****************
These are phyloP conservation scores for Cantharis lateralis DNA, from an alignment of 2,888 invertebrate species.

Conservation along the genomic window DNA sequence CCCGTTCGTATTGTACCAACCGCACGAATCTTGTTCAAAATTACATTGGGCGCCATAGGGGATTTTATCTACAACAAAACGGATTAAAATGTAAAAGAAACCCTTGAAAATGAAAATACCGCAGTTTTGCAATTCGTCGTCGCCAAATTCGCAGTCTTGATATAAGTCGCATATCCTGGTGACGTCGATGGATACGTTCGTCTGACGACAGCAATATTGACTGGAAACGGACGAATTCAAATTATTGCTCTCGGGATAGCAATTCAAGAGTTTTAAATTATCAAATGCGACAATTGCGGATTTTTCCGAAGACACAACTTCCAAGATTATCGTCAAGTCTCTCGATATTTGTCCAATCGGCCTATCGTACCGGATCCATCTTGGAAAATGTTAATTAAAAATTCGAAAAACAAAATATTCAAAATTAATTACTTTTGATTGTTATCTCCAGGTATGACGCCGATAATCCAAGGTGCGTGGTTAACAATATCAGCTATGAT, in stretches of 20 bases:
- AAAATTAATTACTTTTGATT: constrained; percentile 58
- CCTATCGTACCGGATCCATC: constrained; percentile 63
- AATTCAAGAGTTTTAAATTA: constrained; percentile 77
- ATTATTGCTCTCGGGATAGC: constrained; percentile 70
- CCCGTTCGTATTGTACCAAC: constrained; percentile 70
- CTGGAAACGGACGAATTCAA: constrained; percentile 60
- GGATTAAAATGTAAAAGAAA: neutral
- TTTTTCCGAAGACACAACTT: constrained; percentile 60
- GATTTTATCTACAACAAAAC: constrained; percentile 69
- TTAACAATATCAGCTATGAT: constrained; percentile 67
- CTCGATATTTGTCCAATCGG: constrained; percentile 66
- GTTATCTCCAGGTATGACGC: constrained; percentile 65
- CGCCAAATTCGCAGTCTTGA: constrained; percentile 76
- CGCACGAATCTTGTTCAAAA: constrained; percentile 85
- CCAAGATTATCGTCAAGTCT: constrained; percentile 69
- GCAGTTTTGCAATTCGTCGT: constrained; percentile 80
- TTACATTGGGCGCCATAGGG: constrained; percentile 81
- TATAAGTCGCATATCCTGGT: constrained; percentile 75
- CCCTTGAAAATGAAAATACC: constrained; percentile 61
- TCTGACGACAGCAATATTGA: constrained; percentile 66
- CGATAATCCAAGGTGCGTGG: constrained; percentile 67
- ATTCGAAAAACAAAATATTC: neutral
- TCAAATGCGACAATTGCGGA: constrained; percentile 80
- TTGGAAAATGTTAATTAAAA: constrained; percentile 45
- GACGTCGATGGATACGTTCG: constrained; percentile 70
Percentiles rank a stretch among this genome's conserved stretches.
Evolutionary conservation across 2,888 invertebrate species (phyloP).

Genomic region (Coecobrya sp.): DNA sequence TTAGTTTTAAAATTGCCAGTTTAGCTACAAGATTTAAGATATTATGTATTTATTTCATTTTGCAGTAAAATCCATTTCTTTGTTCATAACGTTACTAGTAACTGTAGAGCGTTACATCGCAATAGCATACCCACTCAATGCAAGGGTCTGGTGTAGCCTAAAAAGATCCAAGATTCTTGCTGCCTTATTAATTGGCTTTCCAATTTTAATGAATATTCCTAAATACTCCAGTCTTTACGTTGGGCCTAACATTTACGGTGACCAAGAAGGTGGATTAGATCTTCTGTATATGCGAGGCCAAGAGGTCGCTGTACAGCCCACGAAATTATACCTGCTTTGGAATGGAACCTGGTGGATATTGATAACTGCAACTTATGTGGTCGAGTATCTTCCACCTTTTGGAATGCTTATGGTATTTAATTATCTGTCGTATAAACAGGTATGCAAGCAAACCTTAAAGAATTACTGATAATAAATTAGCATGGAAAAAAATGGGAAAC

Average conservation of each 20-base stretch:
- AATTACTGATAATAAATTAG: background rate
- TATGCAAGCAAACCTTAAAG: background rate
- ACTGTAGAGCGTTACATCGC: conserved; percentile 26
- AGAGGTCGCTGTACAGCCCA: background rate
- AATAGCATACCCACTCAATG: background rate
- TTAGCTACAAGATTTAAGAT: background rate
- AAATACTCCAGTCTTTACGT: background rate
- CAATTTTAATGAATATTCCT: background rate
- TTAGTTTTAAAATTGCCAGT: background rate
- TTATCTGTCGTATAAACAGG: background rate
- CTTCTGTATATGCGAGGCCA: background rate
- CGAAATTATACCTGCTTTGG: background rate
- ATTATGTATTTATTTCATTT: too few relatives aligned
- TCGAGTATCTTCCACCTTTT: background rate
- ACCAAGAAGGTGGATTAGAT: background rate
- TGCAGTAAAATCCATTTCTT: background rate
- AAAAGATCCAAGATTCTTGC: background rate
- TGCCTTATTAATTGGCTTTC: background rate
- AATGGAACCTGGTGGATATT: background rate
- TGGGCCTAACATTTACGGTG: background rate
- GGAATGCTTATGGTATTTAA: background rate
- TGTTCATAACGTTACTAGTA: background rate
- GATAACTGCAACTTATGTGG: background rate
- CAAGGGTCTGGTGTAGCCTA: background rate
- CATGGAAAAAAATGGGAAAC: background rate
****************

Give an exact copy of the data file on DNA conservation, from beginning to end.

These are phyloP conservation scores for Cantharis lateralis DNA, from an alignment of 2,888 invertebrate species.

Conservation along the genomic window DNA sequence CCCGTTCGTATTGTACCAACCGCACGAATCTTGTTCAAAATTACATTGGGCGCCATAGGGGATTTTATCTACAACAAAACGGATTAAAATGTAAAAGAAACCCTTGAAAATGAAAATACCGCAGTTTTGCAATTCGTCGTCGCCAAATTCGCAGTCTTGATATAAGTCGCATATCCTGGTGACGTCGATGGATACGTTCGTCTGACGACAGCAATATTGACTGGAAACGGACGAATTCAAATTATTGCTCTCGGGATAGCAATTCAAGAGTTTTAAATTATCAAATGCGACAATTGCGGATTTTTCCGAAGACACAACTTCCAAGATTATCGTCAAGTCTCTCGATATTTGTCCAATCGGCCTATCGTACCGGATCCATCTTGGAAAATGTTAATTAAAAATTCGAAAAACAAAATATTCAAAATTAATTACTTTTGATTGTTATCTCCAGGTATGACGCCGATAATCCAAGGTGCGTGGTTAACAATATCAGCTATGAT, in stretches of 20 bases:
- AAAATTAATTACTTTTGATT: constrained; percentile 58
- CCTATCGTACCGGATCCATC: constrained; percentile 63
- AATTCAAGAGTTTTAAATTA: constrained; percentile 77
- ATTATTGCTCTCGGGATAGC: constrained; percentile 70
- CCCGTTCGTATTGTACCAAC: constrained; percentile 70
- CTGGAAACGGACGAATTCAA: constrained; percentile 60
- GGATTAAAATGTAAAAGAAA: neutral
- TTTTTCCGAAGACACAACTT: constrained; percentile 60
- GATTTTATCTACAACAAAAC: constrained; percentile 69
- TTAACAATATCAGCTATGAT: constrained; percentile 67
- CTCGATATTTGTCCAATCGG: constrained; percentile 66
- GTTATCTCCAGGTATGACGC: constrained; percentile 65
- CGCCAAATTCGCAGTCTTGA: constrained; percentile 76
- CGCACGAATCTTGTTCAAAA: constrained; percentile 85
- CCAAGATTATCGTCAAGTCT: constrained; percentile 69
- GCAGTTTTGCAATTCGTCGT: constrained; percentile 80
- TTACATTGGGCGCCATAGGG: constrained; percentile 81
- TATAAGTCGCATATCCTGGT: constrained; percentile 75
- CCCTTGAAAATGAAAATACC: constrained; percentile 61
- TCTGACGACAGCAATATTGA: constrained; percentile 66
- CGATAATCCAAGGTGCGTGG: constrained; percentile 67
- ATTCGAAAAACAAAATATTC: neutral
- TCAAATGCGACAATTGCGGA: constrained; percentile 80
- TTGGAAAATGTTAATTAAAA: constrained; percentile 45
- GACGTCGATGGATACGTTCG: constrained; percentile 70
Percentiles rank a stretch among this genome's conserved stretches.
Evolutionary conservation across 2,888 invertebrate species (phyloP).

Genomic region (Coecobrya sp.): DNA sequence TTAGTTTTAAAATTGCCAGTTTAGCTACAAGATTTAAGATATTATGTATTTATTTCATTTTGCAGTAAAATCCATTTCTTTGTTCATAACGTTACTAGTAACTGTAGAGCGTTACATCGCAATAGCATACCCACTCAATGCAAGGGTCTGGTGTAGCCTAAAAAGATCCAAGATTCTTGCTGCCTTATTAATTGGCTTTCCAATTTTAATGAATATTCCTAAATACTCCAGTCTTTACGTTGGGCCTAACATTTACGGTGACCAAGAAGGTGGATTAGATCTTCTGTATATGCGAGGCCAAGAGGTCGCTGTACAGCCCACGAAATTATACCTGCTTTGGAATGGAACCTGGTGGATATTGATAACTGCAACTTATGTGGTCGAGTATCTTCCACCTTTTGGAATGCTTATGGTATTTAATTATCTGTCGTATAAACAGGTATGCAAGCAAACCTTAAAGAATTACTGATAATAAATTAGCATGGAAAAAAATGGGAAAC

Average conservation of each 20-base stretch:
- AATTACTGATAATAAATTAG: background rate
- TATGCAAGCAAACCTTAAAG: background rate
- ACTGTAGAGCGTTACATCGC: conserved; percentile 26
- AGAGGTCGCTGTACAGCCCA: background rate
- AATAGCATACCCACTCAATG: background rate
- TTAGCTACAAGATTTAAGAT: background rate
- AAATACTCCAGTCTTTACGT: background rate
- CAATTTTAATGAATATTCCT: background rate
- TTAGTTTTAAAATTGCCAGT: background rate
- TTATCTGTCGTATAAACAGG: background rate
- CTTCTGTATATGCGAGGCCA: background rate
- CGAAATTATACCTGCTTTGG: background rate
- ATTATGTATTTATTTCATTT: too few relatives aligned
- TCGAGTATCTTCCACCTTTT: background rate
- ACCAAGAAGGTGGATTAGAT: background rate
- TGCAGTAAAATCCATTTCTT: background rate
- AAAAGATCCAAGATTCTTGC: background rate
- TGCCTTATTAATTGGCTTTC: background rate
- AATGGAACCTGGTGGATATT: background rate
- TGGGCCTAACATTTACGGTG: background rate
- GGAATGCTTATGGTATTTAA: background rate
- TGTTCATAACGTTACTAGTA: background rate
- GATAACTGCAACTTATGTGG: background rate
- CAAGGGTCTGGTGTAGCCTA: background rate
- CATGGAAAAAAATGGGAAAC: background rate